The Eight Point Plan For Jose Gomes At Reading

Gabriel Sutton by Gabriel Sutton / 27 December 2018, 11:22

Jose Manuel Gomes has been announced as Reading’s new Head Coach this week. After a reported move for Vitoria Guimaraes boss Luis Castro fell through, the Royals turned to the 48-year-old, who was manager at Rio Ave. Of course, the obvious task for the Portuguese tactician is to keep the Berkshire club in the Championship – but how does he go about doing that and then get the club back on an upward trajectory? We have a few ideas…

1. Identify a style of play

During the previous regime, Reading did not have an obvious, coherent style of play. They are not the patient, possession-based side we saw under Jaap Stam, yet nor are they a counter-attacking outfit.

Fans might be inclined to describe them as a side that likes to cross the ball, especially with a powerful striker like Yakou Meite, who averages 1.7 headed efforts per 90 minutes, the second most in the Championship.

And yet, they only complete 3.7 accurate crosses per game this season, the joint-fourth fewest; essentially, if they do have a game plan, it comes to the fore for on average one minute in every 24, which would seem like a damning ratio.

The fact Rio Ave average 55.6% possession per game – the third-most in the Primeira Liga – shows that Gomes likes his teams to keep the ball on the deck.

We could therefore see a similar approach to the one we saw under Stam – but with, perhaps, bigger gaps between units and more emphasis on attack.

2. Make Reading strong without the ball

Portuguese journalist Tiago Estevao (@TiagoEstv) says of Gomes’ managerial work at Rio Ave: “they’re good on the ball and create plenty but I think that may be largely down to the players.

They are poor in defensive transition, because they rarely press - performing most of their defensive actions on their own third - and when they do so they do not do it particularly well.”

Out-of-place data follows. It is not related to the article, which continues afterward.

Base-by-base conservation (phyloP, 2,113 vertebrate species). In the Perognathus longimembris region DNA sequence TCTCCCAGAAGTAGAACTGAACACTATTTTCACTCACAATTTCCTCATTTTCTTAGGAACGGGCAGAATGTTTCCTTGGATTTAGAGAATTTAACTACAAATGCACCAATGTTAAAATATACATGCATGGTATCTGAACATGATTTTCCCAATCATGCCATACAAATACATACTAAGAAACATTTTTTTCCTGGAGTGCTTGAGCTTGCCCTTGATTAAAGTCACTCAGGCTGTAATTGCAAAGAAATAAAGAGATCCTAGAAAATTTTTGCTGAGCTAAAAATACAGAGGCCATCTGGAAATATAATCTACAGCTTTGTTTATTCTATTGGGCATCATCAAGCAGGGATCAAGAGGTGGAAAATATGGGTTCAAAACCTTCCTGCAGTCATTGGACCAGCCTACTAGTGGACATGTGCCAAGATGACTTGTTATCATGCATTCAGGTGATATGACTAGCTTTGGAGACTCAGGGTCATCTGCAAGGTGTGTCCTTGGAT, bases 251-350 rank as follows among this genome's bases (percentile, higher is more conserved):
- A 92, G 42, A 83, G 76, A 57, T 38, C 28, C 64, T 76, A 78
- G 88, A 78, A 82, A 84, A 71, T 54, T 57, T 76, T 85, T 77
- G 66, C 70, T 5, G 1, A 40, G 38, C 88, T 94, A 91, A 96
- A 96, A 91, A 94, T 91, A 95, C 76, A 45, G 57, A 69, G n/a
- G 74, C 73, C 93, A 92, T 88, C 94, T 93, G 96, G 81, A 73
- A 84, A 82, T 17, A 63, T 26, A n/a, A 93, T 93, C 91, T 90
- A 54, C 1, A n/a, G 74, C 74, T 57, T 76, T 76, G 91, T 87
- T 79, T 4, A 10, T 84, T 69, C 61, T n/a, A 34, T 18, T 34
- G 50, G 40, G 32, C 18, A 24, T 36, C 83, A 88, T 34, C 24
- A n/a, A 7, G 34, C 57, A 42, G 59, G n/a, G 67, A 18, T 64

His side have conceded 21 goals, the joint-fourth most in their division and that’s with goalkeeper Leo performing at an unsustainable high rate in the early weeks of campaign; Rio Ave possess the league’s worst Expected Goals (xG) ratio, which shows Gomes’ side can be easy to carve open.

Reading do not possess better individuals than many of their Championship rivals and thus, they cannot afford to be as open as Rio Ave are. It is important, therefore, that Gomes learns from his time at his previous club and instils a pressing system that reduces the burden on the defence. Injuries to centre-backs such as John O’Shea and Liam Moore have seen the likes of Tom McIntyre and Gabe Osho start under Scott Marshall’s tutelage; the two youngsters deputized superbly but with limited senior experience, they cannot be expected to bail the team out too often.

For that reason, Gomes should stay true to his principles whilst ensuring that his side have a coherent plan for when they do not have the ball.

3. Make 4-2-3-1 work

Given that Rio Ave have used 4-2-3-1 in every game so far this season, we can presume it will be Gomes’ formation of choice. Reading have used that system on nine occasions this term; the main advantage is that it can maximize the creative talent of John Swift in the number 10 role. During a run of decent individual form over September and October, Swift showed that he can liven up the attacking play, but he is also inconsistent; Gomes, who allows his players plenty of creative freedom, might be the type of coach to get the best out of him.

The downside to 4-2-3-1 though is that it forces two of tenacious ball-winner Liam Kelly, charismatic technician Leandro Bacuna and direct runner Andy Rinomhota into a double-pivot. Bacuna is at his best when given licence to dictate play in the opposing half, Kelly closes down aggressively while Rinomhota likes to push on, so it remains to be seen whether two of them will have the discipline to start performing well in a double-pivot.

4. Keep the strikers happy

Reading possess five strikers and all of them will want to play regularly. Powerful front-man Yakou Meite has been the star goalscorer with six goals in 19 appearances, the industrious Jon Dadi Bodvarsson was among the stand-out performers last season; the nippy Marc McNulty broke records at Coventry, the selfless Sam Baldock has been part of promotion pushes with Brighton while Danny Loader has gained rave reviews in the Under-23s.

Given that there is only space for one starting striker in Gomes’ system and at most two on the bench, Reading will have two strikers who are too good to be left outside the match-day squad. We could see Loader sent out on a developmental loan spell in January with one of the other four strikers leaving to free up space in the wage bill as well as maintain some dressing room harmony.